The Sis Ganj Story


Soon after the joyous celebrations for Guru Nanak, comes the sad event of the martyrdom day of Guru Tegh Bahadur, the ninth Sikh guru. It was at the site of the Sis Ganj Gurdwara in Delhi’s Chandni Chowk where the Guru was beheaded in 1675. Guru Tegh Bahadur had taken on the mighty Mughals and made the supreme sacrifice of his life to protect the faith and honor of the persecuted and the downtrodden. He is called Hind Di Chadar or shield of India. This year, his martyrdom day falls on November 24. The guru was born in Amritsar in 1621 and named Tyag Mal. The name Tegh Bahadur (mighty of the sword), was given to him by his father, Guru Hargobind, after he fought with valor against the Mughals.
Aurangzeb seized power in 1658 after executing his liberal-minded brother; Dan Shukoh.Aurangzeb had perceived India as an Islamic theocracy and sought to convert Hindus to Islam. He decided to begin conversions with the Kashmiri Pundits.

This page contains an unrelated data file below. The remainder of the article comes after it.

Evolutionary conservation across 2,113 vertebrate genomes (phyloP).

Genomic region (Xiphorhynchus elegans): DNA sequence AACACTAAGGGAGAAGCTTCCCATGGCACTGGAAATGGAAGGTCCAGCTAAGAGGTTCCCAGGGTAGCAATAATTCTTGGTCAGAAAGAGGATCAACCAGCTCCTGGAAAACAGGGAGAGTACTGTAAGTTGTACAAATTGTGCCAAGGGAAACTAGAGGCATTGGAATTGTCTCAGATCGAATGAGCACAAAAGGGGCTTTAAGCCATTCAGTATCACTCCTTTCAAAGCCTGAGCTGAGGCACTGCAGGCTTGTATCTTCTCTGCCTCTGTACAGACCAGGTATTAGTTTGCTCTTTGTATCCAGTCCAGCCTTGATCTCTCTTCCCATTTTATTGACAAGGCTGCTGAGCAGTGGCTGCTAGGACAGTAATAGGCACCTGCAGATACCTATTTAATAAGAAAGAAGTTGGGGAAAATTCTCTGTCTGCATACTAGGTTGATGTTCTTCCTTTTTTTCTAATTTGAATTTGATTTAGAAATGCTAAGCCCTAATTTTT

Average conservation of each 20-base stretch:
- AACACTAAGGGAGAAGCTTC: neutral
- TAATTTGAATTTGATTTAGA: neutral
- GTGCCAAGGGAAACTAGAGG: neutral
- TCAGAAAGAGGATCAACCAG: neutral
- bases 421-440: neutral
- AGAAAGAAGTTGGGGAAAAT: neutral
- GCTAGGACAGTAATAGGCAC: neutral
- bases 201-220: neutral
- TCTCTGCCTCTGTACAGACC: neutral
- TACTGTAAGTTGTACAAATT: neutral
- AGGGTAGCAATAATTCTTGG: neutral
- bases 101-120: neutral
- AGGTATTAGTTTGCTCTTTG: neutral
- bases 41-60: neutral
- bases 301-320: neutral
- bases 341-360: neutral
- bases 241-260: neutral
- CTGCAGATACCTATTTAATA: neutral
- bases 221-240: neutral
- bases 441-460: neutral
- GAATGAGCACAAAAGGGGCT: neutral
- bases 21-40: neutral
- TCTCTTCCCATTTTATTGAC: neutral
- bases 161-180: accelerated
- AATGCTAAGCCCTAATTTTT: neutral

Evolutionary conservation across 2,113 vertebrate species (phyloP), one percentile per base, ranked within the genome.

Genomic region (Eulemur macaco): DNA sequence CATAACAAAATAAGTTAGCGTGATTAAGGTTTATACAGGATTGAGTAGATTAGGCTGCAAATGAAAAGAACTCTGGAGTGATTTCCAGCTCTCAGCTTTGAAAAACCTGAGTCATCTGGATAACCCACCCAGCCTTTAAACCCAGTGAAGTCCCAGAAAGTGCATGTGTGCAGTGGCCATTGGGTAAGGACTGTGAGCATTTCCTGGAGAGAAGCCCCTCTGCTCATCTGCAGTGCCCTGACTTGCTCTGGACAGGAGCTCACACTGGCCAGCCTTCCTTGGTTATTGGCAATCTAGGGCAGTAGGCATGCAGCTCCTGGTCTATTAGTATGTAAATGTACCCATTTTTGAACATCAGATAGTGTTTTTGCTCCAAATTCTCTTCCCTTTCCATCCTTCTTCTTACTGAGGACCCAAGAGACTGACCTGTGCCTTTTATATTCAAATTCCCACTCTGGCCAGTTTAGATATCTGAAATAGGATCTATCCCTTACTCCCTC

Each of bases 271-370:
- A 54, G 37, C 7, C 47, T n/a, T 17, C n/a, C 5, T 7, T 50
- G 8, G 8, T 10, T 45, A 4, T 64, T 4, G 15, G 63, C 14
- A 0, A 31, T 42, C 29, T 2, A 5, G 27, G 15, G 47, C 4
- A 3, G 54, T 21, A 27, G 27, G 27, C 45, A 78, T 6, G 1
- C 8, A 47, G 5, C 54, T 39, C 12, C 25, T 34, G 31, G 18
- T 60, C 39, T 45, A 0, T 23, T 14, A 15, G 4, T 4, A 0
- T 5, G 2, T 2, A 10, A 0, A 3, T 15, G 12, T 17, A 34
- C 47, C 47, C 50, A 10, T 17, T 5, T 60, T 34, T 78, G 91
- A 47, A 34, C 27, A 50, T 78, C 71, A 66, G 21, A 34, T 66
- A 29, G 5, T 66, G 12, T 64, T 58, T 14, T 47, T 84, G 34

In a desperate bid to save their community, Kashmiri Pundits led by Pundit Kirpa Ram visited Guru Tegh Bahadur at Anandpur requesting him to protect their faith. The compassionate Guru heard their request and said: “These atrocities can only be stopped with the supreme sacrifice of a mahapurush.”And so it was that the Guru decided to step in knowing full well that he might have to pay with his life. He asked the Kashmiri Pundits to tell Aurungzeb that if he could, convert Guru Tegh Bahadur, they would all convert. On hearing this, Aurangzeb had the Guru imprisoned and brought to Delhi.
The Mughals first killed his companions captured with him, hoping it would force him into compliance. The Guru witnessed the savagery with divine calm. When he still could not be persuaded to abandon his faith, he was asked to perform miracles to prove his divinity The Guru refused and was beheaded at the spot where the Sis Ganj Gurdwara now stands.

Courtesy:- Times Of India.


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